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Uncommon Sense

Did Investors Miss the First Major Shift in the Investment Environment in 40 Years?

“All the secrets of the world worth knowing are hiding in plain sight.” 

— Robin Sloan

Chief Investment Strategist

I have been in the investment business for 28 years. Some people think that’s a long time. However, from my perspective, I’m still wet behind the ears when it comes to investing. I still have a lot to learn.

In fact, for my entire career the investment environment has largely been characterized by a singular regime of declining interest rates, benign inflation, a peacetime dividend between the world’s nuclear armed superpowers and the acceleration of globalization.

Behavioral biases make it easy for investors to lose sight of the forest for the trees — to get laser focused on the day-to-day headlines that move markets. This short-sightedness suggests investors risk missing the first major structural turning point in the investment landscape in 40 years. The US-China trade war, COVID-19 pandemic, end of the quantitative easing (QE) era and now, the Russia-Ukraine War have conspired to alter the course of investing history. As a result, what worked in investing over the past 40 years may not work over the next 40 years.

The Wonder Years

Since the US 10-year Treasury yield peaked in September 1981, interest rates have been steadily declining. The US 10-year Treasury yield notched its all-time low of 0.54% in early March 2020 as investors panicked and global markets were thrown into chaos by the outbreak of the pandemic.1 This constant decline in yields created a multi-decades long bull market for fixed income investments, as bond prices rise as yields fall. After peaking at an annual rate of 14.8% in 1980, not surprisingly, inflation followed a similar downward trajectory as interest rates, rising an average of less than 2% a year in the decade before the pandemic.2 A long period of low and relatively stable prices bolstered investor confidence, further fueling stock and bond market gains.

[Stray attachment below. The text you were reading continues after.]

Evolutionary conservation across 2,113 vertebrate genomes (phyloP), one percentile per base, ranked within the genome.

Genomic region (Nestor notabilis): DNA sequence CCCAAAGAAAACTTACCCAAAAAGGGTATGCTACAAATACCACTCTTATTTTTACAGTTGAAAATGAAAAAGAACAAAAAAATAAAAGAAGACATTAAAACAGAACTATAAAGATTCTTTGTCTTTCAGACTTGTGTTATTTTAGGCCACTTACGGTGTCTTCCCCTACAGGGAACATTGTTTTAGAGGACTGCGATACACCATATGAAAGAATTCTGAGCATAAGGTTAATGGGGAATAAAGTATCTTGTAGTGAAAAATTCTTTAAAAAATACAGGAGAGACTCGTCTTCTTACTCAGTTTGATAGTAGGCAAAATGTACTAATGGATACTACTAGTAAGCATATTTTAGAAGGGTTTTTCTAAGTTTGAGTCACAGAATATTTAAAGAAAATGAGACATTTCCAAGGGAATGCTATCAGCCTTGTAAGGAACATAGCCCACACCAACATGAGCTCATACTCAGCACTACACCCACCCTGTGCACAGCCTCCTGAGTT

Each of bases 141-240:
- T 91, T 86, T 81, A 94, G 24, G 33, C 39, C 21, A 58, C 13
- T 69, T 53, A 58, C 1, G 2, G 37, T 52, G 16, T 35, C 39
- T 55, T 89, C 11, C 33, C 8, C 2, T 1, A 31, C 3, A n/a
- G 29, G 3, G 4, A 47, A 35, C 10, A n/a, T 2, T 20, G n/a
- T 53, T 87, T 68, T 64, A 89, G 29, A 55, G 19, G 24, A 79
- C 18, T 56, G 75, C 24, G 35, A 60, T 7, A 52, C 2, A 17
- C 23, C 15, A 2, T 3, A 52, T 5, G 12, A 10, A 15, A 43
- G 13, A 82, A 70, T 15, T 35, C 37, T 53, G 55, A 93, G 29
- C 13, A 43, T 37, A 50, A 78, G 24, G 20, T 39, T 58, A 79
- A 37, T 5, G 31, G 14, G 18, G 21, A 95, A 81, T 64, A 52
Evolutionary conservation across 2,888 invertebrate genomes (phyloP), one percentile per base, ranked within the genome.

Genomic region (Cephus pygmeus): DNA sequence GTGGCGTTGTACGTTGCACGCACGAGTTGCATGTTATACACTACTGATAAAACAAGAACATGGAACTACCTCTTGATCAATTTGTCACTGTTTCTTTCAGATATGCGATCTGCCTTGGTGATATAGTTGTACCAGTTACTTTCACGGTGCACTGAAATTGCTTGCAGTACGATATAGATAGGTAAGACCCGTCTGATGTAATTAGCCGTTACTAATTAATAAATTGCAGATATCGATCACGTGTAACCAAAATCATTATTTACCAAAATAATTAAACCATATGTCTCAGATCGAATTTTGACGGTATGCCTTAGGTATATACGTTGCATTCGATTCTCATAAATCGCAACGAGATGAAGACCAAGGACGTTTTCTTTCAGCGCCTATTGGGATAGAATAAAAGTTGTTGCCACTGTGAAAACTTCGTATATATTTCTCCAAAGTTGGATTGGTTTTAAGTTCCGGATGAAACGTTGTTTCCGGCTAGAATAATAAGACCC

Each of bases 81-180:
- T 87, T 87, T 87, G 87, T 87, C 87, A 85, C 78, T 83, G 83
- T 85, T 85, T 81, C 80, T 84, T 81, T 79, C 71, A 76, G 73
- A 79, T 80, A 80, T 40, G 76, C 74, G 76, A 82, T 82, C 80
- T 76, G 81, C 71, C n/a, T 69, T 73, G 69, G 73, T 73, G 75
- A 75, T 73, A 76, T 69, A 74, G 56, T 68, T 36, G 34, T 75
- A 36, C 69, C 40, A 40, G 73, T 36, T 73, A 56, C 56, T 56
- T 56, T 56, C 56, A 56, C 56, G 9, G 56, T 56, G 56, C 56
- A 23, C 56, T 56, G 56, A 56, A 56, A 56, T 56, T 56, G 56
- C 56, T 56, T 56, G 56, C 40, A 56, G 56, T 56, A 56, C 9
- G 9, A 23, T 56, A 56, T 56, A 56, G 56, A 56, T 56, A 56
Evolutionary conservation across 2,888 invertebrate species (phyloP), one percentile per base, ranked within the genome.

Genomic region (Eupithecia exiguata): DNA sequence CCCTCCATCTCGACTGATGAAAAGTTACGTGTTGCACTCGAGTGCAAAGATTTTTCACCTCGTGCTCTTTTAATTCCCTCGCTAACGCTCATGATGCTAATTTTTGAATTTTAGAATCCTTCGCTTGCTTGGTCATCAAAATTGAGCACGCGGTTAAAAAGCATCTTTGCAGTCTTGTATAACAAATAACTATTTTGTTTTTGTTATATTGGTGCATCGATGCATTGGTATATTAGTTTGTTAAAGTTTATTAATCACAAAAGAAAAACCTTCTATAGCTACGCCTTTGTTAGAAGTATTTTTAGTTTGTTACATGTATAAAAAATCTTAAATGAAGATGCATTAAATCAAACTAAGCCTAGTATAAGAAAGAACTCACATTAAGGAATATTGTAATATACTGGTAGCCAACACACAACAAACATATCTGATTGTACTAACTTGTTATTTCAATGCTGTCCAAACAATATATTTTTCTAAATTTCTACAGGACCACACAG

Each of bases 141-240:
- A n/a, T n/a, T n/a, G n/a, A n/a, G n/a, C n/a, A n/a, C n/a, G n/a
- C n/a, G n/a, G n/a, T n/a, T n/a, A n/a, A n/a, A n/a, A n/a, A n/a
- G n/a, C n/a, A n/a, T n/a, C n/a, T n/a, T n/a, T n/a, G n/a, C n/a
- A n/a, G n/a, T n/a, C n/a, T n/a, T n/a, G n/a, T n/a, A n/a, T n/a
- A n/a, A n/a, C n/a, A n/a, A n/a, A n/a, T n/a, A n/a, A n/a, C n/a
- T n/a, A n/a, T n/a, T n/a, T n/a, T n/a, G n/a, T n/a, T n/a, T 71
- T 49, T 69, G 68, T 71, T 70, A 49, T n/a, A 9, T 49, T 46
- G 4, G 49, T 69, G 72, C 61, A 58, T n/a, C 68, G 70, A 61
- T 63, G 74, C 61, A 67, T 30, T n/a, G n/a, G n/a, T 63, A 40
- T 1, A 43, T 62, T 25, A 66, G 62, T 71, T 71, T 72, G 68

Commensurate with this protracted period of falling rates and stable prices was the end of the Cold War in December 1991 with the dissolution of the Soviet Union. The Cold War was a period of geopolitical tension between the United States and the Soviet Union and their respective allies, the Western Bloc and the Eastern Bloc, which began following World War II. The end of the Cold War ushered in a roughly 30-year peacetime dividend for investors.

Coincidentally, the term globalization gained popularity in the early 1990s following the conclusion of the Cold War. According to the Peterson Institute for International Economics, globalization describes the growing interdependence of the world’s economies, cultures, and populations, brought about by cross-border trade in goods and services, technology, and flows of investment, people, and information. Globalization has been a significant contributing factor to the declining rates and benign inflation environment of the last four decades. China’s controversial admission to the World Trade Organization (WTO) in December 2001 served to accelerate trends in globalization.

Over the past 40 years, falling interest rates, modest inflation, a peacetime dividend between the world’s superpowers and globalization have mostly allowed growth stocks, bonds and the standard 60/40 portfolio to handsomely reward investors.

But what if all that is changing now?

Figure 1: 60/40 YTD Versus Stocks

Changes Present Challenges